Is Iran Getting Cold Feet On The Nuclear Deal?

After immediate relief (and some angst) following the signing of a preliminary nuclear deal framework last week, Iran’s Supreme Leader has thrown a spanner in the works. On Thursday, Ayatollah Ali Khamenei said a final nuclear deal was not guaranteed. The statement came after President Hassan Rouhani stipulated that Iran would not sign a final deal unless sanctions are lifted on the day of implementation. The pace at which sanctions will be lifted has been a sticking point in the talks, and is an outstanding issue that will need to be agreed upon in the next three months of negotiations.

“We will not sign any agreements unless on the first day of the implementation of the deal all economic sanctions are totally lifted on the same day,” Rouhani said Thursday, according to Agence France-Presse, a week after the historic deal was reached in Lausanne, Switzerland. Iran and a coalition of six world powers (United States, China, Germany, France, Britain and Russia) agreed on an initial framework, with a final deal slated to be reached by the end of June. The deal seeks to curb Iran’s nuclear program in exchange for a lifting of sanctions.

The timeline of the rollback of sanctions has been a point of contention. Western governments, who have piled further sanctions on top of those stipulated by the United Nations, are pushing for a gradual process. Last week, U.S. Secretary of State John Kerry said: “In return for Iran’s future cooperation, we and our international partners will provide relief in phases from the sanctions that have impacted Iran’s economy.”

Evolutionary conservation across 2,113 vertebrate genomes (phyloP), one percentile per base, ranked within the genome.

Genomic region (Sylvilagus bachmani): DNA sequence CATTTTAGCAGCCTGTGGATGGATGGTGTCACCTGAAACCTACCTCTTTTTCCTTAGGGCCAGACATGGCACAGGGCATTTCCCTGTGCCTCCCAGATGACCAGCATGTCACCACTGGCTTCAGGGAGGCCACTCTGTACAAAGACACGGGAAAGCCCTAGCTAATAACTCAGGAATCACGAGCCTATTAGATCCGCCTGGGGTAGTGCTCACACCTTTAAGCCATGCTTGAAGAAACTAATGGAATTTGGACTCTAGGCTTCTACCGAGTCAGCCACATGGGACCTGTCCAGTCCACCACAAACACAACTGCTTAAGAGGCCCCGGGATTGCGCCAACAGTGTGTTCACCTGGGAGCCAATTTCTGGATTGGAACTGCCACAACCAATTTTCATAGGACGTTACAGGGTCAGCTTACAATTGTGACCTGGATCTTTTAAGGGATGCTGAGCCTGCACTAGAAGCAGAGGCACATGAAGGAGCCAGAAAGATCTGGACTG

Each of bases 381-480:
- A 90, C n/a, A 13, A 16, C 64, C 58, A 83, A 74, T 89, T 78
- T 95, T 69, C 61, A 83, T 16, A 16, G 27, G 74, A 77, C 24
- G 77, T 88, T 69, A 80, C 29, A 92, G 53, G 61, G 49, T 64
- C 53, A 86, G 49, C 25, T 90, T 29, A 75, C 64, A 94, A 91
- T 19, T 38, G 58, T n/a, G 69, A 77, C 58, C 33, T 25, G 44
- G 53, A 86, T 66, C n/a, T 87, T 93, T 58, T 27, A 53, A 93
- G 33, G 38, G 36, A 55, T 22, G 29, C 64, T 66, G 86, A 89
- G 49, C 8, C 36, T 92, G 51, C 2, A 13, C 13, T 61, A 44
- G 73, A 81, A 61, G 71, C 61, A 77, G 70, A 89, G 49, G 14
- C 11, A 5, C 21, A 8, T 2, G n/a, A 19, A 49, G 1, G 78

But in his comments on Thursday (which also happened to be Iran’s National Nuclear Technology Day), Rouhani made clear that this would not fly with him. And he’s not alone. In his first public statements on last week’s deal, Ayatollah Khamenei said Thursday that he neither supports nor opposes the current framework, but will wait to judge the final deal. But he also emphasized that there "is no binding" agreement yet, adding, in a trademark rhetorical flourish, “Everything is in the details; it may be that the deceptive other side wants to restrict us in the details.”

Almost immediately after the framework was signed, gaps began to emerge between the two sides characterization of the deal. On Saturday, just two days after the deal was agreed, the New York Times reported “some noteworthy differences” between the U.S. and Iranian accounts. A “fact sheet” on the deal issued by the U.S. government was denounced as “spin” by Iranian foreign minister Javad Zarif, who claimed that the fact sheet contradicted the deal agreed to in Lausanne.


David Albright, a well-informed U.S. observer of the Iran talks told the Times that Rouhani and Zarif’s comments might simply be a means of concealing the significance of the concessions Iran made to reach the deal, in order not to anger the Iranian public and hardline conservatives. Which is a fair enough concern, considering that on Wednesday the Tehran Times (a voice-piece for the Islamic Revolution) published an article entitled “Six terrible things U.S. and its allies did to Iran.”

President Obama has his own hands full with conservatives unimpressed by the deal, and both leaders have been urging these hardline contingents to back the framework and work towards a final deal. But the most recent Iranian comments reveal a significant difference in opinion from the six powers — a point of contention that will have to be ironed out before any deal can be finalized.

“It has never been our position that all of the sanctions against Iran should be removed from day one,” White House spokesman Josh Earnest told reporters on Monday. And the State Department has highlighted that if Iran fails to abide by the terms, full sanctions will “snap back into place” immediately. Plenty of work to be done before June 30, it seems.

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